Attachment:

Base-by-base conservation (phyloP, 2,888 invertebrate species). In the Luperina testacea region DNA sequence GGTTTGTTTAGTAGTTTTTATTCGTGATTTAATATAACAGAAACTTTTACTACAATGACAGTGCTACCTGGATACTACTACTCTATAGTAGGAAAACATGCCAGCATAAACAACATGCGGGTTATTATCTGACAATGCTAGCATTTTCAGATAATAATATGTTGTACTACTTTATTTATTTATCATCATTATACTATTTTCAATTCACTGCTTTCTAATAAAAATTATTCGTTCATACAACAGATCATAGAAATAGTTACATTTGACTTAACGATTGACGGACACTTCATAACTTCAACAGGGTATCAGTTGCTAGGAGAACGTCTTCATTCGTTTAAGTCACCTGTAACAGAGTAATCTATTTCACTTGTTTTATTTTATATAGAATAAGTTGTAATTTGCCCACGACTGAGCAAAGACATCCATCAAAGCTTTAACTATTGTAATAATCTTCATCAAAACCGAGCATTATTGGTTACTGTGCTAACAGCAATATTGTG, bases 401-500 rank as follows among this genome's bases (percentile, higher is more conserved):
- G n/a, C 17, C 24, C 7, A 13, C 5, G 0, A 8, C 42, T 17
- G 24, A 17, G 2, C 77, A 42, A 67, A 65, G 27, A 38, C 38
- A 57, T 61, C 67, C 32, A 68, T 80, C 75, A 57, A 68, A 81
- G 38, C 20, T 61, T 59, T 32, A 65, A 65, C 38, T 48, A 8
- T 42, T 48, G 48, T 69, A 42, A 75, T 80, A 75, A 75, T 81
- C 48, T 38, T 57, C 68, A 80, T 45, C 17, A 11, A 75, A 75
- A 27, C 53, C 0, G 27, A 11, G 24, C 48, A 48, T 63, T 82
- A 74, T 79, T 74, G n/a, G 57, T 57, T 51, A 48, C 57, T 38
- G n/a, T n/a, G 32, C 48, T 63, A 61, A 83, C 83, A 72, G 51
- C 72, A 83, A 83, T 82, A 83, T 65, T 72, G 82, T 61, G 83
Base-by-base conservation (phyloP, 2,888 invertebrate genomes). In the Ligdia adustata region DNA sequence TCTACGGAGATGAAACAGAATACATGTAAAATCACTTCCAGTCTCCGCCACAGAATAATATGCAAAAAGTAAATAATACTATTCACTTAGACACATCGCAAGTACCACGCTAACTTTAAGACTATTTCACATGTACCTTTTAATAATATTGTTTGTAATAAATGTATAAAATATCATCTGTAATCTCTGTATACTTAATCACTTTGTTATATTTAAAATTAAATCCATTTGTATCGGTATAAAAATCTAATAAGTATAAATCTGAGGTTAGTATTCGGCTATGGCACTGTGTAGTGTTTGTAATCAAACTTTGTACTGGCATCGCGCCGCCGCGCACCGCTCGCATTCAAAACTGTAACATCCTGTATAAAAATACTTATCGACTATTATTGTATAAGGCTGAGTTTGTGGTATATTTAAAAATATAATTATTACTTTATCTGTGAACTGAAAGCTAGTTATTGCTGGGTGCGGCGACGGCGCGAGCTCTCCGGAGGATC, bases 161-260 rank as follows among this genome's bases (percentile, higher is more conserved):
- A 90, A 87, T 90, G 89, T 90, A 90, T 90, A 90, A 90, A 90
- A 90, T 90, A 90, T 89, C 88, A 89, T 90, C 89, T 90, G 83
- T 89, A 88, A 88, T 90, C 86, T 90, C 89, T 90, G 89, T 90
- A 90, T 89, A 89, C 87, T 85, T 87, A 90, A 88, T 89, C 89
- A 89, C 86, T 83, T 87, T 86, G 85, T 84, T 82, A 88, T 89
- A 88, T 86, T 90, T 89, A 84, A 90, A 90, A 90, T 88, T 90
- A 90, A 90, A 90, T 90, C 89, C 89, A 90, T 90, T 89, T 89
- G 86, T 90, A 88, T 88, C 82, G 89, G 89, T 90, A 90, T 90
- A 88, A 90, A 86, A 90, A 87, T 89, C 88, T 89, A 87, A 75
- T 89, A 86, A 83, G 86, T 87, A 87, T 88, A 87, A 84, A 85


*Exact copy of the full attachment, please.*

Base-by-base conservation (phyloP, 2,888 invertebrate species). In the Luperina testacea region DNA sequence GGTTTGTTTAGTAGTTTTTATTCGTGATTTAATATAACAGAAACTTTTACTACAATGACAGTGCTACCTGGATACTACTACTCTATAGTAGGAAAACATGCCAGCATAAACAACATGCGGGTTATTATCTGACAATGCTAGCATTTTCAGATAATAATATGTTGTACTACTTTATTTATTTATCATCATTATACTATTTTCAATTCACTGCTTTCTAATAAAAATTATTCGTTCATACAACAGATCATAGAAATAGTTACATTTGACTTAACGATTGACGGACACTTCATAACTTCAACAGGGTATCAGTTGCTAGGAGAACGTCTTCATTCGTTTAAGTCACCTGTAACAGAGTAATCTATTTCACTTGTTTTATTTTATATAGAATAAGTTGTAATTTGCCCACGACTGAGCAAAGACATCCATCAAAGCTTTAACTATTGTAATAATCTTCATCAAAACCGAGCATTATTGGTTACTGTGCTAACAGCAATATTGTG, bases 401-500 rank as follows among this genome's bases (percentile, higher is more conserved):
- G n/a, C 17, C 24, C 7, A 13, C 5, G 0, A 8, C 42, T 17
- G 24, A 17, G 2, C 77, A 42, A 67, A 65, G 27, A 38, C 38
- A 57, T 61, C 67, C 32, A 68, T 80, C 75, A 57, A 68, A 81
- G 38, C 20, T 61, T 59, T 32, A 65, A 65, C 38, T 48, A 8
- T 42, T 48, G 48, T 69, A 42, A 75, T 80, A 75, A 75, T 81
- C 48, T 38, T 57, C 68, A 80, T 45, C 17, A 11, A 75, A 75
- A 27, C 53, C 0, G 27, A 11, G 24, C 48, A 48, T 63, T 82
- A 74, T 79, T 74, G n/a, G 57, T 57, T 51, A 48, C 57, T 38
- G n/a, T n/a, G 32, C 48, T 63, A 61, A 83, C 83, A 72, G 51
- C 72, A 83, A 83, T 82, A 83, T 65, T 72, G 82, T 61, G 83
Base-by-base conservation (phyloP, 2,888 invertebrate genomes). In the Ligdia adustata region DNA sequence TCTACGGAGATGAAACAGAATACATGTAAAATCACTTCCAGTCTCCGCCACAGAATAATATGCAAAAAGTAAATAATACTATTCACTTAGACACATCGCAAGTACCACGCTAACTTTAAGACTATTTCACATGTACCTTTTAATAATATTGTTTGTAATAAATGTATAAAATATCATCTGTAATCTCTGTATACTTAATCACTTTGTTATATTTAAAATTAAATCCATTTGTATCGGTATAAAAATCTAATAAGTATAAATCTGAGGTTAGTATTCGGCTATGGCACTGTGTAGTGTTTGTAATCAAACTTTGTACTGGCATCGCGCCGCCGCGCACCGCTCGCATTCAAAACTGTAACATCCTGTATAAAAATACTTATCGACTATTATTGTATAAGGCTGAGTTTGTGGTATATTTAAAAATATAATTATTACTTTATCTGTGAACTGAAAGCTAGTTATTGCTGGGTGCGGCGACGGCGCGAGCTCTCCGGAGGATC, bases 161-260 rank as follows among this genome's bases (percentile, higher is more conserved):
- A 90, A 87, T 90, G 89, T 90, A 90, T 90, A 90, A 90, A 90
- A 90, T 90, A 90, T 89, C 88, A 89, T 90, C 89, T 90, G 83
- T 89, A 88, A 88, T 90, C 86, T 90, C 89, T 90, G 89, T 90
- A 90, T 89, A 89, C 87, T 85, T 87, A 90, A 88, T 89, C 89
- A 89, C 86, T 83, T 87, T 86, G 85, T 84, T 82, A 88, T 89
- A 88, T 86, T 90, T 89, A 84, A 90, A 90, A 90, T 88, T 90
- A 90, A 90, A 90, T 90, C 89, C 89, A 90, T 90, T 89, T 89
- G 86, T 90, A 88, T 88, C 82, G 89, G 89, T 90, A 90, T 90
- A 88, A 90, A 86, A 90, A 87, T 89, C 88, T 89, A 87, A 75
- T 89, A 86, A 83, G 86, T 87, A 87, T 88, A 87, A 84, A 85